Winning Uttar Pradesh is the biggest challenge that the BJP is facing after its spectacular performance in the 2014 Lok Sabha elections.
Riding on a huge Modi wave, it had bagged 71 of the 80 seats in the Lok Sabha elections. However, there is no certainty that it will be able to replicate this historic victory in the 2017 Assembly elections, especially after its experience in Delhi and Bihar. In Delhi, it had won all the seven Lok Sabha seats, but lost most of its steam in a span of 10 months. It faced a most humiliating defeat when it got only three seats in an Assembly of 70 members. In Bihar too, its performance was nothing to write home about.
Yet, as the deliberations at the two-day national executive meet held at Allahabad show, the party has decided to continue with its two-pronged poll strategy and the division of labour between Prime Minster Narendra Modi and party president Amit Shah. While Modi will chant his vikas (develoment) mantra, Shah will focus on the contentious and emotional identity issues that have the potential for communal polarisation. Which of these two prongs will acquire greater importance will become clear only as the poll campaign unfolds and gains momentum.
The BJP enjoys an advantage in UP. In contrast to Bihar, where such implacable political foes as Lalu Prasad Yadav and Nitish Kumar buried the hatchet and formed an alliance, it faces a fragmented Opposition in UP. By no stretch of imagination, one can think of an alliance between the Samajwadi Party and the Bahujan Samaj Party — the two main contenders for power. Only Congress, Rashtriya Lok Dal and the ineffectual Left can come together. And, even if they join hands, the combine does not look very formidable as of now. But it may acquire some muscle if the BJP strategy fails to deliver.
When assembly elections take place in UP next year, the Modi government would have completed nearly three years at the Centre and the voters would have formed some opinion about its commitment to deliver on poll promises. The youth that had got tremendously enthused and energised by the hope that new jobs would be created, if Modi were voted to power would have some idea about his sincerity. So far, as the prices of essential commodities are concerned, the unanimous verdict goes against his government. In all likelihood, the talk of development will not be able to entice voters.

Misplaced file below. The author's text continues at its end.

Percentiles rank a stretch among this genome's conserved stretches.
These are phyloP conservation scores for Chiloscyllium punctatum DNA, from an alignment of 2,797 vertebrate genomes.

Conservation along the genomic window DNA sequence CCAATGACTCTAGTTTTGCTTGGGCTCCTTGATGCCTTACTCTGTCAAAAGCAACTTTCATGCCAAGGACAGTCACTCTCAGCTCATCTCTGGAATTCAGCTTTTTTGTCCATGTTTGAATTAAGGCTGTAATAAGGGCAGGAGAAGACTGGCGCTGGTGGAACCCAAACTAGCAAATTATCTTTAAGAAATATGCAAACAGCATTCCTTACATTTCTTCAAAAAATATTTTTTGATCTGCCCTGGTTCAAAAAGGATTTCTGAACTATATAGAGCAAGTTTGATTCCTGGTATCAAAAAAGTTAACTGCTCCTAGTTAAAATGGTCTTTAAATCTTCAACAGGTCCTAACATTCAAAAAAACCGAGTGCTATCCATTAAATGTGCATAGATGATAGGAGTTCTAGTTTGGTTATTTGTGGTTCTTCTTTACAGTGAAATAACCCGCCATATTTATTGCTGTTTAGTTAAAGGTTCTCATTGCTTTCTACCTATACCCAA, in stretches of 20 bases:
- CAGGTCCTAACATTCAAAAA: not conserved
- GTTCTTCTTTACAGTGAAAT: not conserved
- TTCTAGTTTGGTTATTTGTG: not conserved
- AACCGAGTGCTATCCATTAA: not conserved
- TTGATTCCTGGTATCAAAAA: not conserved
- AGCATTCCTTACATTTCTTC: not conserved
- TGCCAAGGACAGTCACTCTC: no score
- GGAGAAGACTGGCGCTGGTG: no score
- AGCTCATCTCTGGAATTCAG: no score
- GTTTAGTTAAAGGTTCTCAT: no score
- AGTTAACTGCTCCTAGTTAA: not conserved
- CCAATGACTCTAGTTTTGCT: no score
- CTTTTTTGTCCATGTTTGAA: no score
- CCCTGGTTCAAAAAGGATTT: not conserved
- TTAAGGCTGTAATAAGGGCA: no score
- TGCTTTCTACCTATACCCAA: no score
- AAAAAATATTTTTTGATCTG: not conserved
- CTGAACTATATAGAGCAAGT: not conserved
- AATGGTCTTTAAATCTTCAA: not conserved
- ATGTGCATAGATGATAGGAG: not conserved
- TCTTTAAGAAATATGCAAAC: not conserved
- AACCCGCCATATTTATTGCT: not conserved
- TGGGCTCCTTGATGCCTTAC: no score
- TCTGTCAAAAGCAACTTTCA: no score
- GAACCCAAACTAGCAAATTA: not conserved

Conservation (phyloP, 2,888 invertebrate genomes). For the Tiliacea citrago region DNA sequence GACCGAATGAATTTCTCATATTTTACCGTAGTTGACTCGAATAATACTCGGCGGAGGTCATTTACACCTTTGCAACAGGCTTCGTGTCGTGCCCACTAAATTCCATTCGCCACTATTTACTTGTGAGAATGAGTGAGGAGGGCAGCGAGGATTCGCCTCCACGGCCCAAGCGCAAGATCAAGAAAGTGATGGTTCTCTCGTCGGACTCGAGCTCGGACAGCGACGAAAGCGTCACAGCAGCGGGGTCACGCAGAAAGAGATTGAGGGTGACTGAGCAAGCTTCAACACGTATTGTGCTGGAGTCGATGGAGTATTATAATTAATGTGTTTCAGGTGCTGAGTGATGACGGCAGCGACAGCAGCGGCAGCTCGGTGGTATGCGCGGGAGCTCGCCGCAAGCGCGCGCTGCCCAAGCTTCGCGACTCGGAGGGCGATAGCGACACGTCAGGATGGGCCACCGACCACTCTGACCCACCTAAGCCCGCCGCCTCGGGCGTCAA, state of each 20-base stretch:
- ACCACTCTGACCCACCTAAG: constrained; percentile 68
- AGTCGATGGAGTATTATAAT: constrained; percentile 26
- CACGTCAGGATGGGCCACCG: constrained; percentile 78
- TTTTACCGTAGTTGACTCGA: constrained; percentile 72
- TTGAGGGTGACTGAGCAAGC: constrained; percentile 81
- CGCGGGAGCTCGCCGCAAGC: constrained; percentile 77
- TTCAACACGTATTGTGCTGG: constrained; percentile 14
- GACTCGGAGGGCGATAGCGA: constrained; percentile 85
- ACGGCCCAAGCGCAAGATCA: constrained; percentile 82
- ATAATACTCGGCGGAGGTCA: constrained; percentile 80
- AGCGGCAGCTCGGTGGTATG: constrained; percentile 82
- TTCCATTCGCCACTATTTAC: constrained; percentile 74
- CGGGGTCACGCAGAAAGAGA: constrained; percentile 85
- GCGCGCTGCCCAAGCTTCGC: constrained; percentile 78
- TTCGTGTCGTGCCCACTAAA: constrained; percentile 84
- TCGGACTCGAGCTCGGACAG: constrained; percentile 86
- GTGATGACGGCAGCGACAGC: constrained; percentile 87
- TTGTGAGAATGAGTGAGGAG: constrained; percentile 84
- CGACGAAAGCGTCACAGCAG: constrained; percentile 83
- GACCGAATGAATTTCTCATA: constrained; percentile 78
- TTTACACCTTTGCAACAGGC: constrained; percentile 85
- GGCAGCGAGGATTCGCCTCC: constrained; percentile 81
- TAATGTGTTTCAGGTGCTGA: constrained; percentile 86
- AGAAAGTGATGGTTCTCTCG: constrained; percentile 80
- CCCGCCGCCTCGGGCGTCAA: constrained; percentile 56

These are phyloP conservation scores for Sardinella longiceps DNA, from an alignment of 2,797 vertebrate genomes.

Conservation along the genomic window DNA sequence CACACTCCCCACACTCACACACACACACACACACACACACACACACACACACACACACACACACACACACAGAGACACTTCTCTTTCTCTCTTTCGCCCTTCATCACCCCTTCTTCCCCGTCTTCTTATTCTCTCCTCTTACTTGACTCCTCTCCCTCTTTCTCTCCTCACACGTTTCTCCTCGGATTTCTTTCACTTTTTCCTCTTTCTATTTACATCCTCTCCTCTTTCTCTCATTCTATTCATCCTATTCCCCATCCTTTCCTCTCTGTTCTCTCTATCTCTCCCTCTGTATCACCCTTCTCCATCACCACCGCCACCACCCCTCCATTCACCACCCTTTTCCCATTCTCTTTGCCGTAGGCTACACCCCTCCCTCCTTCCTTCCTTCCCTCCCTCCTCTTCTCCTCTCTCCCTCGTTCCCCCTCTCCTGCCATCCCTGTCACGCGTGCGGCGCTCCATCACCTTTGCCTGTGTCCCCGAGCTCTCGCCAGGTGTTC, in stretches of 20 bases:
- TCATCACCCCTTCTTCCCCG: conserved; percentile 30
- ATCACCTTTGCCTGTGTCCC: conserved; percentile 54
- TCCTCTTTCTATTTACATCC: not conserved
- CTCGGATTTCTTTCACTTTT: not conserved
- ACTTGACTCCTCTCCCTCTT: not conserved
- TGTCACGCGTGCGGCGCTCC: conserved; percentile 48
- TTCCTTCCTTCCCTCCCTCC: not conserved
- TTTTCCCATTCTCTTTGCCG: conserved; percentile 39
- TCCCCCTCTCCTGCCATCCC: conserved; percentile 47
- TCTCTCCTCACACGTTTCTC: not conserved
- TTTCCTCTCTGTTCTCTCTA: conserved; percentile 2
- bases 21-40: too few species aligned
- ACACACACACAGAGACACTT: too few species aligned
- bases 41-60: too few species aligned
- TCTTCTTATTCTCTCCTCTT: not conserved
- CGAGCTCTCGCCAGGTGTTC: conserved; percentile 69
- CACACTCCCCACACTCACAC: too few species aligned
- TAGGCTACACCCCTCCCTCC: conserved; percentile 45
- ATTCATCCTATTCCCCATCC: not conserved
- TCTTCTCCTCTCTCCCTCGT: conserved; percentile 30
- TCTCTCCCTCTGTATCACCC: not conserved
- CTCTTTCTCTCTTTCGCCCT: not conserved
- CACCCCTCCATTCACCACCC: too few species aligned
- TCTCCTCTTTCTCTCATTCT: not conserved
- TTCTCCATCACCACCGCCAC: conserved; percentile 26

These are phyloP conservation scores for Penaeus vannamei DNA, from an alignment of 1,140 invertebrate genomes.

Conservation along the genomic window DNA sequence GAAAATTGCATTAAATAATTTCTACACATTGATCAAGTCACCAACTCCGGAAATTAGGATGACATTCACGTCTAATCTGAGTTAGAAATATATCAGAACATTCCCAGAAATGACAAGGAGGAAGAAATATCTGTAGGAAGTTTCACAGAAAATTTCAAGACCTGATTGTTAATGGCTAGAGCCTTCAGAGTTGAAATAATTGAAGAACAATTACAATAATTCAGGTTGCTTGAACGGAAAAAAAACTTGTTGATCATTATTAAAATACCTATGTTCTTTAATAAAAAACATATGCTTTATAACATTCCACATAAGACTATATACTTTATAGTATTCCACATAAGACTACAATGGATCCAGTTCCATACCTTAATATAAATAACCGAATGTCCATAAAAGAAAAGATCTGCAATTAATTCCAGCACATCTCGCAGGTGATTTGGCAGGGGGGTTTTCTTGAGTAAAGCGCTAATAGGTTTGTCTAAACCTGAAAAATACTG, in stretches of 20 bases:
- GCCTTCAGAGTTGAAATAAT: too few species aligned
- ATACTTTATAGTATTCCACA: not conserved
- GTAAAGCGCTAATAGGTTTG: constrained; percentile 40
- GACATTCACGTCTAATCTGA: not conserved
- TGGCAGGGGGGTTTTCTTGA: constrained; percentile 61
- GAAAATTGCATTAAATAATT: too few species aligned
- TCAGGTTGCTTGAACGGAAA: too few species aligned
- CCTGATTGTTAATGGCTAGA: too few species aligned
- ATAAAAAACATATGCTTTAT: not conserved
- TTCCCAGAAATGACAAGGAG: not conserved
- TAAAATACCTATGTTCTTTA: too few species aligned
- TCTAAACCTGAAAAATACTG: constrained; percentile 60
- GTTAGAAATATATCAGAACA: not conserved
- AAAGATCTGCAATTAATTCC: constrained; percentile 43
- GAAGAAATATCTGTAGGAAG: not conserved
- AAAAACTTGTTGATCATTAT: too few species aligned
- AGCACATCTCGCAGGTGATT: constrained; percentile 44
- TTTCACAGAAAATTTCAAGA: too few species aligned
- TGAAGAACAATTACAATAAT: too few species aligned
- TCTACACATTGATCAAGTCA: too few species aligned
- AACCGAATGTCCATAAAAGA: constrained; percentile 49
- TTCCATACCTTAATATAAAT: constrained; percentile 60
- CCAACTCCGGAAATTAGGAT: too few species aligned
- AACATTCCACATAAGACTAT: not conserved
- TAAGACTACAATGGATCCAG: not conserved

Modi’s attack on corruption too had a hollow ring. He said Mayawati and Mulayam Singh took turns to loot the state for five years and did not act against the other's corruption when in power. He perhaps forgot that the CBI and Enforcement Directorate work under the Centre and it was indeed he who had failed to initiate any action against either of them in the past two years. Moreover, the UP electorate cannot be entirely unaware of what has been happening in the Vyapam case in Madhya Pradesh.
In any case, the ideological agenda of the BJP is also making its presence felt more and more with each passing day. Even at Allahabad, the political resolution adopted by the national executive talks of the BJP as the party of “Bharat of present as well as Bharat of future.” Here, it must be noted that instead of India, ‘Bharat’ has been used in the resolution drafted in English. This conforms to the current mood in the BJP that the time has come to put into practice its core ideological beliefs.
As the speech of party president Amit Shah focused on Mathura and Kairana, it became clear that the communally divisive campaigns that began with Love Jihad — it paid dividends by stoking communal fires in Muzaffarnagar — ghar vapasi and beef eating will be intensified with Kairana being projected as the new flash point and a fiercely-contested “exodus” of the Hindus becoming the new poll plank to revive the old theme of “Hindus are not safe in their own country”. Needless to say that these campaign will have a strong impact on the Muslims.
The Samajwadi Party is a silent supporter of this dangerous game. However, its hope of getting the Muslim vote might crash as the Muslims might look for a more credible alternative. This alternative can come from either Bahujan Samaj Party or the Congress-RLD combine. If the Congress is really making serious effort to woo its Brahmin base back and if it succeeds in this effort, it will have a good chance to give the BJP the run for its money despite its organisational weakness.
While the two main players — SP and BSP — have clear chief ministerial candidates, the BJP and Congress are yet to announce. Modi praised the governments of Kalyan Singh and Rajnath Singh for their good work, but as of now the BJP has not declared its chief minister candidate. If Rahul Gandhi or Priyanka join the fray, it might think of Varun Gandhi. However, all this remains in the realm of speculation.
The Allahabad session of the BJP national executive further reinforced the impression that the BJP has virtually become a one-man party. Never before in its history, or in the history of its previous incarnation as Bharatiya Jan Sangh, has one man dominated it so completely and a personality cult has been so consciously and assiduously created. This is enough to make any man megalomaniac, and when that man is Narendra Modi, nothing can be predicted.
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Updated Date: Jun 14, 2016 13:35:32 IST